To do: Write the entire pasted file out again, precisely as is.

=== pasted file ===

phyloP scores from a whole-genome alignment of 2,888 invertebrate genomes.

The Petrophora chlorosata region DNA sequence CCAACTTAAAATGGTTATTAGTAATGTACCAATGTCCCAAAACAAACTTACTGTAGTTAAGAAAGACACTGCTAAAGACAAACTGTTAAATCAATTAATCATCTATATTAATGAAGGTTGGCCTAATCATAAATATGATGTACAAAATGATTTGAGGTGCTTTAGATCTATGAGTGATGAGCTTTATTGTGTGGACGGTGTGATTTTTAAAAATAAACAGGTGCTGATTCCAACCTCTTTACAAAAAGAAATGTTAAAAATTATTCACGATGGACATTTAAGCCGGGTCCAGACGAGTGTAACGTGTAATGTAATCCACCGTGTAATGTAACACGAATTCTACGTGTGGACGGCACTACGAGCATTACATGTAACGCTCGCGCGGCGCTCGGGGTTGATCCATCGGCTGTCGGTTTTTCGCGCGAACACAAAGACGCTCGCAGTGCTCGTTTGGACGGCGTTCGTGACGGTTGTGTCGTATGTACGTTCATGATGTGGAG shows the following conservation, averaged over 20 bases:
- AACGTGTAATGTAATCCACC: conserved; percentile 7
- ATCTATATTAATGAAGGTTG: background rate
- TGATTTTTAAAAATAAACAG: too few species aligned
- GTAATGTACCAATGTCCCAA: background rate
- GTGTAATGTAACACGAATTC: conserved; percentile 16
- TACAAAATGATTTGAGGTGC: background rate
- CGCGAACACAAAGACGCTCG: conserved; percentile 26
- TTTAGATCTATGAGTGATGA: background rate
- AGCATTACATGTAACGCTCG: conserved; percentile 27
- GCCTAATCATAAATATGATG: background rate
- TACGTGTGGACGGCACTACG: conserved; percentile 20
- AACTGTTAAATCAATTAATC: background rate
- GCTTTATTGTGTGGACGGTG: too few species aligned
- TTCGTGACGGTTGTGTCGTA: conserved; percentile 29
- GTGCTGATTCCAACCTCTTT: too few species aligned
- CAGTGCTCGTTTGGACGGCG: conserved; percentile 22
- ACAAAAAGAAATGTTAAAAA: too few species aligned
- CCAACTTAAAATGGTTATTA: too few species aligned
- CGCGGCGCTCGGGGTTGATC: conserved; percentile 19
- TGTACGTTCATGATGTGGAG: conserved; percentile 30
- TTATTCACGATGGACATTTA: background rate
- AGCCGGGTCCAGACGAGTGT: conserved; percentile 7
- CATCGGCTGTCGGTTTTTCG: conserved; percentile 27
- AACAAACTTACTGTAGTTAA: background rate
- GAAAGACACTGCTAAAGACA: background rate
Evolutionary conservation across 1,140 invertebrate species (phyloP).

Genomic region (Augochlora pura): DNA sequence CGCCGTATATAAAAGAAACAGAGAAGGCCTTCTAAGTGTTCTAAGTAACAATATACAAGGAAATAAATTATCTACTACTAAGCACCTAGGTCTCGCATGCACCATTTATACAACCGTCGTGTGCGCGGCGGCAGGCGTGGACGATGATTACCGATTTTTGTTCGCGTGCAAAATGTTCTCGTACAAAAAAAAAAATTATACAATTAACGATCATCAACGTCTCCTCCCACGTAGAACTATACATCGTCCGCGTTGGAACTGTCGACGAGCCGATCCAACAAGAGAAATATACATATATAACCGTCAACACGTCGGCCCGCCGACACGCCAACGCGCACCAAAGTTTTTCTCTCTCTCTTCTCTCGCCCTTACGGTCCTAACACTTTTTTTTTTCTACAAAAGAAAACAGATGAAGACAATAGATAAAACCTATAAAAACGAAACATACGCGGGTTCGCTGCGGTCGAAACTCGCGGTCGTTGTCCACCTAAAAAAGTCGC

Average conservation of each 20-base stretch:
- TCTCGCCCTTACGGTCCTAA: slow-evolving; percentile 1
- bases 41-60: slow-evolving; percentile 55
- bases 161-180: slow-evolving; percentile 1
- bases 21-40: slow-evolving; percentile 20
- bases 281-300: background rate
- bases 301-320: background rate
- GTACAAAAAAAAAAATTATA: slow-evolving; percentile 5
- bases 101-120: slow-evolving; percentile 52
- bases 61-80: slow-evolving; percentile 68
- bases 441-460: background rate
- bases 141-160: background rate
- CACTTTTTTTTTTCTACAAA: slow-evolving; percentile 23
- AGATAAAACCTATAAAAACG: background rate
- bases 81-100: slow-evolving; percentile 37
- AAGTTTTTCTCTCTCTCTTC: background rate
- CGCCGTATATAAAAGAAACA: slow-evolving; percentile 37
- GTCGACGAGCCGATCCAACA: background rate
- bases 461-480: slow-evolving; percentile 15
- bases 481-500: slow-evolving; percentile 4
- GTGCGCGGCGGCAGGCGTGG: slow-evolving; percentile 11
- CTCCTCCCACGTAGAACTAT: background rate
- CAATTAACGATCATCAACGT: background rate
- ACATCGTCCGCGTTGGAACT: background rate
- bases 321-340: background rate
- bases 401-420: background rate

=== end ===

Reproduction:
phyloP scores from a whole-genome alignment of 2,888 invertebrate genomes.

The Petrophora chlorosata region DNA sequence CCAACTTAAAATGGTTATTAGTAATGTACCAATGTCCCAAAACAAACTTACTGTAGTTAAGAAAGACACTGCTAAAGACAAACTGTTAAATCAATTAATCATCTATATTAATGAAGGTTGGCCTAATCATAAATATGATGTACAAAATGATTTGAGGTGCTTTAGATCTATGAGTGATGAGCTTTATTGTGTGGACGGTGTGATTTTTAAAAATAAACAGGTGCTGATTCCAACCTCTTTACAAAAAGAAATGTTAAAAATTATTCACGATGGACATTTAAGCCGGGTCCAGACGAGTGTAACGTGTAATGTAATCCACCGTGTAATGTAACACGAATTCTACGTGTGGACGGCACTACGAGCATTACATGTAACGCTCGCGCGGCGCTCGGGGTTGATCCATCGGCTGTCGGTTTTTCGCGCGAACACAAAGACGCTCGCAGTGCTCGTTTGGACGGCGTTCGTGACGGTTGTGTCGTATGTACGTTCATGATGTGGAG shows the following conservation, averaged over 20 bases:
- AACGTGTAATGTAATCCACC: conserved; percentile 7
- ATCTATATTAATGAAGGTTG: background rate
- TGATTTTTAAAAATAAACAG: too few species aligned
- GTAATGTACCAATGTCCCAA: background rate
- GTGTAATGTAACACGAATTC: conserved; percentile 16
- TACAAAATGATTTGAGGTGC: background rate
- CGCGAACACAAAGACGCTCG: conserved; percentile 26
- TTTAGATCTATGAGTGATGA: background rate
- AGCATTACATGTAACGCTCG: conserved; percentile 27
- GCCTAATCATAAATATGATG: background rate
- TACGTGTGGACGGCACTACG: conserved; percentile 20
- AACTGTTAAATCAATTAATC: background rate
- GCTTTATTGTGTGGACGGTG: too few species aligned
- TTCGTGACGGTTGTGTCGTA: conserved; percentile 29
- GTGCTGATTCCAACCTCTTT: too few species aligned
- CAGTGCTCGTTTGGACGGCG: conserved; percentile 22
- ACAAAAAGAAATGTTAAAAA: too few species aligned
- CCAACTTAAAATGGTTATTA: too few species aligned
- CGCGGCGCTCGGGGTTGATC: conserved; percentile 19
- TGTACGTTCATGATGTGGAG: conserved; percentile 30
- TTATTCACGATGGACATTTA: background rate
- AGCCGGGTCCAGACGAGTGT: conserved; percentile 7
- CATCGGCTGTCGGTTTTTCG: conserved; percentile 27
- AACAAACTTACTGTAGTTAA: background rate
- GAAAGACACTGCTAAAGACA: background rate
Evolutionary conservation across 1,140 invertebrate species (phyloP).

Genomic region (Augochlora pura): DNA sequence CGCCGTATATAAAAGAAACAGAGAAGGCCTTCTAAGTGTTCTAAGTAACAATATACAAGGAAATAAATTATCTACTACTAAGCACCTAGGTCTCGCATGCACCATTTATACAACCGTCGTGTGCGCGGCGGCAGGCGTGGACGATGATTACCGATTTTTGTTCGCGTGCAAAATGTTCTCGTACAAAAAAAAAAATTATACAATTAACGATCATCAACGTCTCCTCCCACGTAGAACTATACATCGTCCGCGTTGGAACTGTCGACGAGCCGATCCAACAAGAGAAATATACATATATAACCGTCAACACGTCGGCCCGCCGACACGCCAACGCGCACCAAAGTTTTTCTCTCTCTCTTCTCTCGCCCTTACGGTCCTAACACTTTTTTTTTTCTACAAAAGAAAACAGATGAAGACAATAGATAAAACCTATAAAAACGAAACATACGCGGGTTCGCTGCGGTCGAAACTCGCGGTCGTTGTCCACCTAAAAAAGTCGC

Average conservation of each 20-base stretch:
- TCTCGCCCTTACGGTCCTAA: slow-evolving; percentile 1
- bases 41-60: slow-evolving; percentile 55
- bases 161-180: slow-evolving; percentile 1
- bases 21-40: slow-evolving; percentile 20
- bases 281-300: background rate
- bases 301-320: background rate
- GTACAAAAAAAAAAATTATA: slow-evolving; percentile 5
- bases 101-120: slow-evolving; percentile 52
- bases 61-80: slow-evolving; percentile 68
- bases 441-460: background rate
- bases 141-160: background rate
- CACTTTTTTTTTTCTACAAA: slow-evolving; percentile 23
- AGATAAAACCTATAAAAACG: background rate
- bases 81-100: slow-evolving; percentile 37
- AAGTTTTTCTCTCTCTCTTC: background rate
- CGCCGTATATAAAAGAAACA: slow-evolving; percentile 37
- GTCGACGAGCCGATCCAACA: background rate
- bases 461-480: slow-evolving; percentile 15
- bases 481-500: slow-evolving; percentile 4
- GTGCGCGGCGGCAGGCGTGG: slow-evolving; percentile 11
- CTCCTCCCACGTAGAACTAT: background rate
- CAATTAACGATCATCAACGT: background rate
- ACATCGTCCGCGTTGGAACT: background rate
- bases 321-340: background rate
- bases 401-420: background rate